Plain English: May 2010 Archives
Writing about food, eating and drinking - as distinct from how-to cookery manuals - goes back at least to antiquity, from Juvenal's biting Satires and Petronius's detailing of the excesses of Trimalchio's feast, to the dietary prohibitions of the Old Testament. It would be both interesting and a little tedious to trace food writing through the ages; however, there has always been a self-consciously literary tradition, as in Petronius's mocking exaggerations of a decadent Roman cena. In the hands of really good writers, as we've seen in our own time in the work of Elizabeth David and Jane Grigson, even collections of recipes can have literary worth - though this is exceptional, and most writers of recipes do not have literary pretensions, or even ambitions.
Something new is happening, though. Julie Powell's Julie and Julia: My Year of Cooking Dangerously, which had its origins online in a blog, has turned into a movie with a magnificent role for Meryl Streep. One of the effects of this has been to make high-end food a subject for mainstream entertainment - as it has been for 25 years anyway for affluent urbanites, for whom eating out is a major leisure activity (as Social Trends reported yet again in 2006), and cooking a hobby. But perhaps the correct way to view this is as the crest of a foodie wave, in which people are thinking and writing about food in all sorts of novel ways.
Religion is a difficult subject for me. I hate it - but I'm fascinated by the details of religions - liturgical, scriptural, ceremonial, even ecclesiastical - the whole lot. I feel that all religious belief is childish and weak, and I've never understood why believing you have an Imaginary Friend, and that you can pray or talk to him should make you a happier or better person. But it's the belief part I don't get: I'm riveted by the detail of the rituals you practice to get in touch with him, and, of course, recognize the genius of the artists, musicians and architects who claim they have been inspired by him and his sacraments, rules and the disputes these have caused. For all my militancy, I'm a sort of pious atheist, as my friend Dr. Jonathan Miller says we should all be.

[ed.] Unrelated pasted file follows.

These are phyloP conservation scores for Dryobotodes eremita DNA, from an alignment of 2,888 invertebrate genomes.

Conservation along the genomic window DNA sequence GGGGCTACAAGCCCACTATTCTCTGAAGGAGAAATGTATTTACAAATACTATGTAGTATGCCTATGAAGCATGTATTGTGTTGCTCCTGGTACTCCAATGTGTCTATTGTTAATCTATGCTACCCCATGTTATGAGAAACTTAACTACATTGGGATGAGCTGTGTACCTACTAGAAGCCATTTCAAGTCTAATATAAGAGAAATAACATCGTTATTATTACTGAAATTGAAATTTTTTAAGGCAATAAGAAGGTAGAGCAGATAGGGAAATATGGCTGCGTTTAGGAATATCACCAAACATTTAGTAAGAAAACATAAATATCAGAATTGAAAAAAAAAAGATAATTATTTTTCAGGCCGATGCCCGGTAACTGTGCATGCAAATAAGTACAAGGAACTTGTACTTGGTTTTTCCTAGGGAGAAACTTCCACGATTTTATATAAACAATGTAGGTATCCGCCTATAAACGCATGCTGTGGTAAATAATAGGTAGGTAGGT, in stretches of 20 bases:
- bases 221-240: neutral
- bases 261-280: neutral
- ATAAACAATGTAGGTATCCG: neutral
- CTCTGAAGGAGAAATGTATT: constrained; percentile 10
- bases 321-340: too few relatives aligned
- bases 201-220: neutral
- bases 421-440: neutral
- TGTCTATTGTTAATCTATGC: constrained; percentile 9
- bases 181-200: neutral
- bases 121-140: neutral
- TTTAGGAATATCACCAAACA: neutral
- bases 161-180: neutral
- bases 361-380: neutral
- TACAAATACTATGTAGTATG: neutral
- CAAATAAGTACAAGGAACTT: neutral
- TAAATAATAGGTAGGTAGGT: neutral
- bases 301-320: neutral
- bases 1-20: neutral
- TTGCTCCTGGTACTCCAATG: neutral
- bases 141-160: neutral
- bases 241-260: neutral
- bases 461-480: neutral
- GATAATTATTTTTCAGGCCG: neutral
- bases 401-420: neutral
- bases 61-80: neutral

"England's Mozart" one critic dubbed the young Thomas Adès a few years ago. I very much hoped this was true, as our visitors' book has an entry for 9-10 September 1978 in firm, legible, scarily grown-up handwriting, the name and address of the six-year-old Thomas, along with those of his mother and younger brother. Now 39, Adès seems at the height of his powers as a composer, with two operas, a piano concerto, a violin concerto and plenty of other orchestral works to his credit. He is also renowned (and in demand) as a conductor. But until April 27th in a piano recital at the Barbican, I had not heard him perform. Now I'd be more inclined to say he is "England's Liszt," as he is that (currently) rare thing a composer who is a virtuoso pianist.
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Terry Teachout on the arts in New York City
Andrew Taylor on the business of arts & culture
rock culture approximately
Laura Collins-Hughes on arts, culture and coverage
Richard Kessler on arts education
Douglas McLennan's blog
Dalouge Smith advocates for the Arts
Art from the American Outback
Chloe Veltman on how culture will save the world
For immediate release: the arts are marketable
No genre is the new genre
David Jays on theatre and dance
Paul Levy measures the Angles
Judith H. Dobrzynski on Culture
John Rockwell on the arts
innovations and impediments in not-for-profit arts
Jan Herman - arts, media & culture with 'tude
Apollinaire Scherr talks about dance
Tobi Tobias on dance et al...
Howard Mandel's freelance Urban Improvisation
Focus on New Orleans. Jazz and Other Sounds
Doug Ramsey on Jazz and other matters...
Jeff Weinstein's Cultural Mixology
Martha Bayles on Film...
Fresh ideas on building arts communities
Greg Sandow performs a book-in-progress
Harvey Sachs on music, and various digressions
Bruce Brubaker on all things Piano
Kyle Gann on music after the fact
Greg Sandow on the future of Classical Music
Norman Lebrecht on Shifting Sound Worlds
Joe Horowitz on music
Jerome Weeks on Books
Scott McLemee on books, ideas & trash-culture ephemera
Wendy Rosenfield: covering drama, onstage and off
Public Art, Public Space
Regina Hackett takes her Art To Go
John Perreault's art diary
Lee Rosenbaum's Cultural Commentary